A rookie, black, female police officer becomes the target of three corrupt cops after witnessing them murder a bunch of young drug dealers.
It seems that there are three sore points Black and Blue addresses. Two of them are included in the film’s title but wait until we get to the script. Its cinematography, Naomie Harris and Frank Grillo are the film’s best attributes. The mise-en-scène is almost flawless; what you need to see within a shot is there and the colours are as dark as the heroes and the antiheroes themselves. Harris deserves all the spotlight as, first of all, you wouldn’t tell she’s a Londoner, and secondly, she’s entirely different from her 007 character and anything you have seen her in before. She’s like a windwhirl sucking you into the film’s action and thrill. Grillo, as always, is as tough as they come. What I would like to see more is Tyrese Gibson as a non-action character, Reid Scott’s (Kevin) guilt building up to justify his action in the end, and Mike Colter’s (Darius) fury explode over the murder of his nephew. Finally, the editing is ‘invisible’, guaranteeing the film’s continuity and pacing the film appropriately.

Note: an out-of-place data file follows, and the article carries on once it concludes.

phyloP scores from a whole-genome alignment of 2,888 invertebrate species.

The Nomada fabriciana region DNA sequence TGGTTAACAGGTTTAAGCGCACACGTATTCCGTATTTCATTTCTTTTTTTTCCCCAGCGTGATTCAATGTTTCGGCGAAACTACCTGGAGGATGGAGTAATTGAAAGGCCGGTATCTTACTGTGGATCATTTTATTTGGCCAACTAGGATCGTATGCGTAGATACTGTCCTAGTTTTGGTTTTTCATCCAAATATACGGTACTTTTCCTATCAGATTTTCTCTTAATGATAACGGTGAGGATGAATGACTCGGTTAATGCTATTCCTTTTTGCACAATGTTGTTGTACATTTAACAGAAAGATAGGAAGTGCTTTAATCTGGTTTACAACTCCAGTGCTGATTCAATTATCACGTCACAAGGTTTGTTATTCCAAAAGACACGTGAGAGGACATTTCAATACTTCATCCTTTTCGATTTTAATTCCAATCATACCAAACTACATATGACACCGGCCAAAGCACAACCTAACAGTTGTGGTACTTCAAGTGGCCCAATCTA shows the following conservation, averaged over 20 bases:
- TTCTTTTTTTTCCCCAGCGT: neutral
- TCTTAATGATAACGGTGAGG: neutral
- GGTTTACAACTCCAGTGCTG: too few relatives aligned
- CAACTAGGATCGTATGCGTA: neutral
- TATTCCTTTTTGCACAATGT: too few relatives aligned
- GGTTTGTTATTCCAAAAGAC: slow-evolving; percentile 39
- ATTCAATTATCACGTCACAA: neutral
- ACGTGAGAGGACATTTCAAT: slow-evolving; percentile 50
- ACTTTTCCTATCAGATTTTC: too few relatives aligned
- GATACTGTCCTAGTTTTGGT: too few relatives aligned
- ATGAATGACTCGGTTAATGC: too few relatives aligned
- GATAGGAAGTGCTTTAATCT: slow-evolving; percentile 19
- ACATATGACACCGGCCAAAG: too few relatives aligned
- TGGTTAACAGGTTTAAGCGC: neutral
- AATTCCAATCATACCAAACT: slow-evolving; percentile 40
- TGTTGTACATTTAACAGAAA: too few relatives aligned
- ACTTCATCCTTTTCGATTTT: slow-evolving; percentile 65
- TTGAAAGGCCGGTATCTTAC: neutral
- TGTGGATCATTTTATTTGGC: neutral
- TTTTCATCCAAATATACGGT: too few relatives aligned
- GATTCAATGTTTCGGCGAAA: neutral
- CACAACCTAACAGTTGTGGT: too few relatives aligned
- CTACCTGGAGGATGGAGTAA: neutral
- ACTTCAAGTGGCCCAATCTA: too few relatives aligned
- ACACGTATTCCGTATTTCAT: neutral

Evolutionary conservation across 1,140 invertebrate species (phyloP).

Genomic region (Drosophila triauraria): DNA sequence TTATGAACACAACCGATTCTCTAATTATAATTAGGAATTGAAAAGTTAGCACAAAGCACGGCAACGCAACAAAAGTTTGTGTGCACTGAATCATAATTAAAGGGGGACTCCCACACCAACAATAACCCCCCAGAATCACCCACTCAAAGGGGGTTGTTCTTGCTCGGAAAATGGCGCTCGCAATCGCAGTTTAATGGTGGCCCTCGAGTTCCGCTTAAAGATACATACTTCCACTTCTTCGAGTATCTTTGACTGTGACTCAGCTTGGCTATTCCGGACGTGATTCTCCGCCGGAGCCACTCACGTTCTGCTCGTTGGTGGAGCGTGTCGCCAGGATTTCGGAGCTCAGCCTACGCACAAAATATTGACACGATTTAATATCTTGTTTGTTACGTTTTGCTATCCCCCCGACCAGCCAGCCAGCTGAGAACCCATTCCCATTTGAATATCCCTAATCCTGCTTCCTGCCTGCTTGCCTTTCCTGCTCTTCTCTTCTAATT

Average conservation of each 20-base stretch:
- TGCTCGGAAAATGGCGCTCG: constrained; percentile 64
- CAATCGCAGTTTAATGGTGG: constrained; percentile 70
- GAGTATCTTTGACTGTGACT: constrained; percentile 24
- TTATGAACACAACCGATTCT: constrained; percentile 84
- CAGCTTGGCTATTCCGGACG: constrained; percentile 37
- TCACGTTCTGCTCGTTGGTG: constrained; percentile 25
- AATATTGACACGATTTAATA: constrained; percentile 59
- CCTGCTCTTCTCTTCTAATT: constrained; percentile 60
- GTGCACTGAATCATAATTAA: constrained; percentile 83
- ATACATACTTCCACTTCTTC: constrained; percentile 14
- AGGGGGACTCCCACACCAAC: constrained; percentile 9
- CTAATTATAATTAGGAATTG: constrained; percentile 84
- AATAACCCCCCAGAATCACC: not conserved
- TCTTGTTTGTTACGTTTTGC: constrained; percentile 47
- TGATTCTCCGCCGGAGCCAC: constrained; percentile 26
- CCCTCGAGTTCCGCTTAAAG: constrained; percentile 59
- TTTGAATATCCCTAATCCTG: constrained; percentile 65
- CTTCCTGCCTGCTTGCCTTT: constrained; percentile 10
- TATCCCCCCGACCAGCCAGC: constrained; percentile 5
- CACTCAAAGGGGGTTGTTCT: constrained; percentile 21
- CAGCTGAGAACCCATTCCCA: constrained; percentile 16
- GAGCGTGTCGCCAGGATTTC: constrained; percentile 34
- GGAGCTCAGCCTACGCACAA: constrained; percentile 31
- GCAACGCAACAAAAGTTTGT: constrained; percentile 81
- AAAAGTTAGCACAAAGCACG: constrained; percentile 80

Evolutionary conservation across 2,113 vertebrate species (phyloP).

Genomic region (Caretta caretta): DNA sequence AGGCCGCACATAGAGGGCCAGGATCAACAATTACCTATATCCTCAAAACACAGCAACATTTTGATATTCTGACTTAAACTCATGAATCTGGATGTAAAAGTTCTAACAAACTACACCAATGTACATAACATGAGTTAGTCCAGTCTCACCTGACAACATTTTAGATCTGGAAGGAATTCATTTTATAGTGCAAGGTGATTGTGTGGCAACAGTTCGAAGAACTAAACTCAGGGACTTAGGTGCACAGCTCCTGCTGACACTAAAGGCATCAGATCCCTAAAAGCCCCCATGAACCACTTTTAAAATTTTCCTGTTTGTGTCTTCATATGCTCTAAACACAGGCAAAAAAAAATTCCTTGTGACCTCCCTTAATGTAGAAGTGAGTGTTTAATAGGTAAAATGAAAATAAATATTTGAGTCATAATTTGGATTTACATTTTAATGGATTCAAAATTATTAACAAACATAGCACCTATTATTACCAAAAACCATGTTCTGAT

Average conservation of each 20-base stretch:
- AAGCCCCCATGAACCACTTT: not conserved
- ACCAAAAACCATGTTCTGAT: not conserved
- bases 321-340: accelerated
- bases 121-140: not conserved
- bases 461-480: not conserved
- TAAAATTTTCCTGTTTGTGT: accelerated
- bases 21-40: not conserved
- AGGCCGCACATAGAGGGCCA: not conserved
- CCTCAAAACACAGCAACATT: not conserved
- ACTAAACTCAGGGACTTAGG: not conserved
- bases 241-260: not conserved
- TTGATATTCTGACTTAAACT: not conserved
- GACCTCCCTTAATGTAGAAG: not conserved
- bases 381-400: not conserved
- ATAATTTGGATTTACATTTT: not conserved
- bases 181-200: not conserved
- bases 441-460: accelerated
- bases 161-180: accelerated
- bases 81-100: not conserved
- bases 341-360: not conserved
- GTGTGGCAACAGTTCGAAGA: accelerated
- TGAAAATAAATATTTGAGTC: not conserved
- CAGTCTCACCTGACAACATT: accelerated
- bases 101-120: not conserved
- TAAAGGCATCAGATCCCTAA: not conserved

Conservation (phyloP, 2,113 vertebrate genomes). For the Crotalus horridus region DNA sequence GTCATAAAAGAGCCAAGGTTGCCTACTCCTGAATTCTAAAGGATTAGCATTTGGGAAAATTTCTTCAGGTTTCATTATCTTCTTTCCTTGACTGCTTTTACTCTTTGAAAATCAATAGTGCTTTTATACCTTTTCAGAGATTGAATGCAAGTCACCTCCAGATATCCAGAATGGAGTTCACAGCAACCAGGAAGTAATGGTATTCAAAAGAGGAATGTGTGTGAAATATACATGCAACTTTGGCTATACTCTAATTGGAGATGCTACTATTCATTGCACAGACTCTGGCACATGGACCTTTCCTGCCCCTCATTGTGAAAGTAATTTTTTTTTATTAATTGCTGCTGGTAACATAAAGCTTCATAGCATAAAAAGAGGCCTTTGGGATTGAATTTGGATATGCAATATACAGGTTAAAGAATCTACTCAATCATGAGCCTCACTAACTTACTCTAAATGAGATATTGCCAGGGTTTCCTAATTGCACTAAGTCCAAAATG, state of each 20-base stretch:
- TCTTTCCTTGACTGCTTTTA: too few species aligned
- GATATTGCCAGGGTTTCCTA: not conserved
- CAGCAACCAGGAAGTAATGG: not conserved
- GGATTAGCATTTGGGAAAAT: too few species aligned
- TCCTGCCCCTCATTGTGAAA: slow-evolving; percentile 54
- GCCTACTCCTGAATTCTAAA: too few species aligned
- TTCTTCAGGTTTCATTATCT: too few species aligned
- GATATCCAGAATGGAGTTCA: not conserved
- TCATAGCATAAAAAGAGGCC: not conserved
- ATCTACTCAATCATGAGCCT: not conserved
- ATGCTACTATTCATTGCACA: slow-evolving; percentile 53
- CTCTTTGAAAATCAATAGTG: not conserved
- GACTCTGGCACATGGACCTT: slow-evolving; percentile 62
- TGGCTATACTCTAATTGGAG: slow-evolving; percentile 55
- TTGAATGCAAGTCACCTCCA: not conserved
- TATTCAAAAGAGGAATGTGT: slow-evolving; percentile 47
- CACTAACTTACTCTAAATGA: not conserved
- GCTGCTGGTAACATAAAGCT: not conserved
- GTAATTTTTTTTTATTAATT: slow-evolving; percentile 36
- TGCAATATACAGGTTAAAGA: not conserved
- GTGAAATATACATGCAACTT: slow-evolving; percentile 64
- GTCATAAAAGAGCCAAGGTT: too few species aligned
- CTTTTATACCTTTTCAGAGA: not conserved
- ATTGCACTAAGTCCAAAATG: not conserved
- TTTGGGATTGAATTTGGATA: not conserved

Peter A. Dowling’s script has a few holes. That means that, on more than one occasion, if one asked ‘why didn’t s/he do that?’ the answer would be ‘because that is a plot hole’. I’m not gonna go into details though. I’ll leave it up to you to spot them and make up your own mind. The focus shifts towards the obvious on this occasion: Stereotyping! Harris is burdened with the film’s emphasis on being a woman, black, and police officer in a world that undermines the first, degrades the second, and hates the third. And as aforementioned, she’s brilliant. But the real world isn’t really like that. And filmmakers need to be very careful not to turn it like that. See what happened at the cinema in Birmingham, UK whilst showing Blue Story (2019): https://www.bbc.co.uk/news/uk-england-birmingham-50541204
It seems that nowadays everyone is looking for an excuse to accuse someone of saying or doing something inappropriate. To the person offended about a ‘sensitive’ issue, whoever dares to have a different opinion is… racist. And as if that’s not enough, the perpetuation of ‘all cops are pigs’ is very backward-thinking, old, and cliché (and that comes from a guy who has been arrested quite a few times in his youth). If you think otherwise, when you get robbed or attacked, by all means, feel free not to call the police… they are pigs. Even though they are quite well known, I have attached two videos just in case you haven’t watched them, urging for generalisations to stop.
In case you forgot my third sore point mentioned above, that is none other than the echoing stigmata that Katrina hurricane has left to the people and city of New Orleans to this very day. I have an eerie feeling that in the future will have more films delving into the hair-raising details of the suffering of August 2005. Say, for example, a film on what the doctors had to do…